FUSE+IUE extinction curves

Milky Way Extinction

Measurements of dust extinction in our Galaxy provides a rich view of dust grains due to the large number of sightlines with measurements. My work has focused on spectroscopic measurements of extinction to constrain the average behavior and the characteristics of features. I have done this with larger spectroscopic samples in the ultraviolet (Valencic et al. 2004), far-ultraviolet (Gordon et al. 2009), optical (Fitzpatrick et al. 2019; Massa et al. 2020), near-infrared (Decleir et al. 2020), and mid-infrared (Gordon et al. 2021). These results have been used to determine a fully spectroscopic based R(V) extinction relationship that extends from 912 A to 32 micron (Gordon et al. 2023). This relationship provides the average extinction for a range of R(V) values where R(V) traces average dust grain size. This useful relationship is included in the dust_extinction astropy affiliated python package.

We have found two sightlines of particular interest as both do not have a 2175 Å bump - one possibly due to grain destruction (Valencic et al. 2003) and one due to grain coagulation (Whittet et al. 2004)

Magellanic Clouds average curves

Local Group Ultraviolet Extinction

Measuring the dust extinction in the Large and Small Magellanic Clouds provides a view into dust grains in environments different than seen in our Galaxy. For example, the SMC shows the most different ultraviolet dust extinction curves, most do not have the 2175 Å feature (Gordon & Clayton 1998 ; Gordon et al. 2003). The LMC shows large variations, including weak 2175 Å bumps near the 30 Dor starburst region (Misselt et al. 1999). With collaborators, I am working to expand the number of measured extinction curves in the SMC (paper in prep.), M31 (Clayton et al. 2015; ongoing HST program), and M33 (ongoing HST program).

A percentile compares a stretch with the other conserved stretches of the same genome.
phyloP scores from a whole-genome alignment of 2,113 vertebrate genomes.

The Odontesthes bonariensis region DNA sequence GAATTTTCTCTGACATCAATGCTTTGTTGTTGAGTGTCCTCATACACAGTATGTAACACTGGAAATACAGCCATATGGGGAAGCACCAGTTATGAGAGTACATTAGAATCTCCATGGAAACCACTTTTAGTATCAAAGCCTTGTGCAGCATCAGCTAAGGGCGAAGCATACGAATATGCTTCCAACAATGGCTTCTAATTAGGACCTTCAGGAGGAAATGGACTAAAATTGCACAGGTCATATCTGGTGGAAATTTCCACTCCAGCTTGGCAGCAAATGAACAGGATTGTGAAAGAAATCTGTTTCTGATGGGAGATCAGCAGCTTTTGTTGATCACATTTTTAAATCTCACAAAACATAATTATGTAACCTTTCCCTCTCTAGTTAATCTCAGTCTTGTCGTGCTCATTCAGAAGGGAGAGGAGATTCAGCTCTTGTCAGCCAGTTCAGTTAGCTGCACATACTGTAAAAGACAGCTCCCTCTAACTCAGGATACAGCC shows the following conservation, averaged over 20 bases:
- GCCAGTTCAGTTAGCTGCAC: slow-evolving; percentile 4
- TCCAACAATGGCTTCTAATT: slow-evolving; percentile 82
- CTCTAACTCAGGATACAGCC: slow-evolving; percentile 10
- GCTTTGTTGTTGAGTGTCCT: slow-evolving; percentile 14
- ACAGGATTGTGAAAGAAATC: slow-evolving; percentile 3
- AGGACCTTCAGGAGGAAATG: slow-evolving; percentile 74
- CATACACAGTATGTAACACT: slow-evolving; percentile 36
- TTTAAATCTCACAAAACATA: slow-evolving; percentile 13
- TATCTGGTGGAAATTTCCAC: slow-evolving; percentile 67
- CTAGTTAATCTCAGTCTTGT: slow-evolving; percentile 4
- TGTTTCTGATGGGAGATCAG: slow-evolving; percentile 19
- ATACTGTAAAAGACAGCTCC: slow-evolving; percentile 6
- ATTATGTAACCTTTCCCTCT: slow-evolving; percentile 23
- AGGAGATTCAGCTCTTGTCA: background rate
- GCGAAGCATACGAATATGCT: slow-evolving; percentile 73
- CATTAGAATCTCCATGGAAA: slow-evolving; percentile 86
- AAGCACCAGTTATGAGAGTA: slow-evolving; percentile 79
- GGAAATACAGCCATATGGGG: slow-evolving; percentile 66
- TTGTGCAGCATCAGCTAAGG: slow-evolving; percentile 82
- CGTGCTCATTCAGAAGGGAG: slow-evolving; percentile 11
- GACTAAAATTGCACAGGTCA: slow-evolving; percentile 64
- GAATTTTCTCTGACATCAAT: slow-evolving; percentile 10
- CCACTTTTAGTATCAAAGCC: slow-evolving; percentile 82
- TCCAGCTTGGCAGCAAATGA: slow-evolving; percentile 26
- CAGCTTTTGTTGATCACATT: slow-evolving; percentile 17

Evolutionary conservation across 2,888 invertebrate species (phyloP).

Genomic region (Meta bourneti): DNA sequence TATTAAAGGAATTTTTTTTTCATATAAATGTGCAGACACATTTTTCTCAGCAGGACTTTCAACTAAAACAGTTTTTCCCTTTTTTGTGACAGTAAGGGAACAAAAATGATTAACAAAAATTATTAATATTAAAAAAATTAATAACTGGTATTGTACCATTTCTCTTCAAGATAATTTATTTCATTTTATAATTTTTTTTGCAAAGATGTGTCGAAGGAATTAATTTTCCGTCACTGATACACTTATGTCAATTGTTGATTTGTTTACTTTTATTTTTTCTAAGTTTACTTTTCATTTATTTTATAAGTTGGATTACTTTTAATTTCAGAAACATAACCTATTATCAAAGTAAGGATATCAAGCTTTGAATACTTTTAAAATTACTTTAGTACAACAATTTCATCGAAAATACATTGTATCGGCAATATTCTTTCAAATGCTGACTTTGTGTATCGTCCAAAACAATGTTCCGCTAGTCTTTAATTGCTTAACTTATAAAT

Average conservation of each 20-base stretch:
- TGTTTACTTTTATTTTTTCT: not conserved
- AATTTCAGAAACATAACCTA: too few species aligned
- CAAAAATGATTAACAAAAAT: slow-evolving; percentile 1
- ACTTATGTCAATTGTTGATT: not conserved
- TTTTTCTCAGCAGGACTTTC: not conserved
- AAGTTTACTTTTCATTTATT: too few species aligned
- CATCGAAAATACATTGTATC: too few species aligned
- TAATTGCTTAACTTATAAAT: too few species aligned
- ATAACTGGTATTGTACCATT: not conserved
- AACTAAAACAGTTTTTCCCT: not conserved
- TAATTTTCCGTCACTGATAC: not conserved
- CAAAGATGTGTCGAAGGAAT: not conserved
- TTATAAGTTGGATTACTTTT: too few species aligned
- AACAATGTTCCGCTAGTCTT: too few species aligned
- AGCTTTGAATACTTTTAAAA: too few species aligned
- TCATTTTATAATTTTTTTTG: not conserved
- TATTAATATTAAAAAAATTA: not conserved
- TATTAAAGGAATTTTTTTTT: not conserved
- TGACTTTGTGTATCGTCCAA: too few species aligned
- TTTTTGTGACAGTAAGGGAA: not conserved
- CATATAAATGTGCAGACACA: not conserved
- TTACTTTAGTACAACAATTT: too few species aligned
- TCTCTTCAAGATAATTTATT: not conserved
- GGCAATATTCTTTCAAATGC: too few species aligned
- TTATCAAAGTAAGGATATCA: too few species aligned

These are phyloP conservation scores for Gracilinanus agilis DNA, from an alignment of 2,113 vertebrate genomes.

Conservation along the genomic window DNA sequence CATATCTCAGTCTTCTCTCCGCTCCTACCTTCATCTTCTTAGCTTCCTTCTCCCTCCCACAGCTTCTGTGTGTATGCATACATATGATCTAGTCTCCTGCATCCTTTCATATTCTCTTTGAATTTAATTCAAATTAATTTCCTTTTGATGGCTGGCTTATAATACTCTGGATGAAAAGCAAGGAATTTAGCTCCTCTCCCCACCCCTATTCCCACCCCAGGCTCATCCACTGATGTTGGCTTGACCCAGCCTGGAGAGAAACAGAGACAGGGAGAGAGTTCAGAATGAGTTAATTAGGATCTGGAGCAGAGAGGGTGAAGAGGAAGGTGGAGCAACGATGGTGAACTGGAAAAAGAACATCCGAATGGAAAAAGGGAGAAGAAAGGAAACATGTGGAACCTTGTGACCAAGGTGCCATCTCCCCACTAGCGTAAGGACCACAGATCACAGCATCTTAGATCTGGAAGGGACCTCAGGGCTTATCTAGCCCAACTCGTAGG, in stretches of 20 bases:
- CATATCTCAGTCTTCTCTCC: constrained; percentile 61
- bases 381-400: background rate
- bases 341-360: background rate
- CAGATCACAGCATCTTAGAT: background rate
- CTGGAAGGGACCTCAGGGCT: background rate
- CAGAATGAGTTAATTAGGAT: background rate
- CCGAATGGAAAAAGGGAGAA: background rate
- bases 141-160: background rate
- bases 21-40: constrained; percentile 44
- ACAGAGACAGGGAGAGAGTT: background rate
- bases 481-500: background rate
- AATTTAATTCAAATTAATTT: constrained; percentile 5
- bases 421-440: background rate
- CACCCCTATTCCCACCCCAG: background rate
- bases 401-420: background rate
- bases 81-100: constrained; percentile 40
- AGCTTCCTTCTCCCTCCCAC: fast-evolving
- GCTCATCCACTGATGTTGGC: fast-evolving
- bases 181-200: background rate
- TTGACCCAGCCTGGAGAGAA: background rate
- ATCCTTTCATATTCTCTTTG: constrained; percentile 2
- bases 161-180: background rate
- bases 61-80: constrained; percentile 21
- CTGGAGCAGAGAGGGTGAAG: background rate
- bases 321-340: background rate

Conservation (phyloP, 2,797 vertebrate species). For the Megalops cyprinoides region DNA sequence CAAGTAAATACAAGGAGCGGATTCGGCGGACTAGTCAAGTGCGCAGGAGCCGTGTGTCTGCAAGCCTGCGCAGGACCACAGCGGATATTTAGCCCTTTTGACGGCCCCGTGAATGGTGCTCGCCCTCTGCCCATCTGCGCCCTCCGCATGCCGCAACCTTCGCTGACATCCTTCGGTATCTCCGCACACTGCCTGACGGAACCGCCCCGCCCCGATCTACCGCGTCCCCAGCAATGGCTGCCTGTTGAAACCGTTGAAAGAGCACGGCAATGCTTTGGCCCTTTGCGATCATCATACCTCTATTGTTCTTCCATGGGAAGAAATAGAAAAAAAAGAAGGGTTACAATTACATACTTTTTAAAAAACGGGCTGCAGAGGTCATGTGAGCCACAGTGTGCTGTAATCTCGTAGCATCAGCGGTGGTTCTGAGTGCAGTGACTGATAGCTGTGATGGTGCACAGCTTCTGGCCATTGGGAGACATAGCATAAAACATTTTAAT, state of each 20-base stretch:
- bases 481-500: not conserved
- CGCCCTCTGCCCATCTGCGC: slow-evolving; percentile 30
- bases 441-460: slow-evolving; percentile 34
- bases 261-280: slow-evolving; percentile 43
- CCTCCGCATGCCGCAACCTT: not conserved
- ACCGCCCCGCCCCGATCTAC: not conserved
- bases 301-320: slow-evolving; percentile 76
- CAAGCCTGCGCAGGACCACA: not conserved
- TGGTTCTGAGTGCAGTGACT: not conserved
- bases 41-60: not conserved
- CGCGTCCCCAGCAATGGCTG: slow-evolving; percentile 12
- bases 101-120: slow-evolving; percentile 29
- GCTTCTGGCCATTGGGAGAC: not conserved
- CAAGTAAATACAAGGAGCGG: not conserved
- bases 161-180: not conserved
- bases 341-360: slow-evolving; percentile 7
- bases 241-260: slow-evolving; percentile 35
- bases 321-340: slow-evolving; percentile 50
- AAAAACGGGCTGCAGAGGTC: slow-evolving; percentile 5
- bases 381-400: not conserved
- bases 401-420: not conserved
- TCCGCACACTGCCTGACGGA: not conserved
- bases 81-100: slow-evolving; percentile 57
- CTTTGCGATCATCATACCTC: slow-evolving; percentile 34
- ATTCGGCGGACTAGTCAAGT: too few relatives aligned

3 color PHAT image


I have been working on a new technique to measure dust extinction in nearby galaxies based on photometry of many, many resolved stars. This work was motivated by the large HST M31 survey named PHAT (Dalcanton et al. 2012), that has measured photometry in 6 bands from ultraviolet through near-infrared for 100+ million stars (Williams et al. 2014). The Bayesian Extinction And Stellar Tool (BEAST) fits the photometry for each star with a model based on the physics of stars, an empirical model of dust extinction based on Milky Way and Magellanic Cloud measurements, and an empirical observation model (Gordon et al. 2016). Current work is focused on creating the MegaBEAST - a Hierarchical Bayesian model that directy interfaces with the BEAST to model the ensemble properties of a group of dust extinguished stars to produce maps of dust extinction properties as well as stellar population parameters.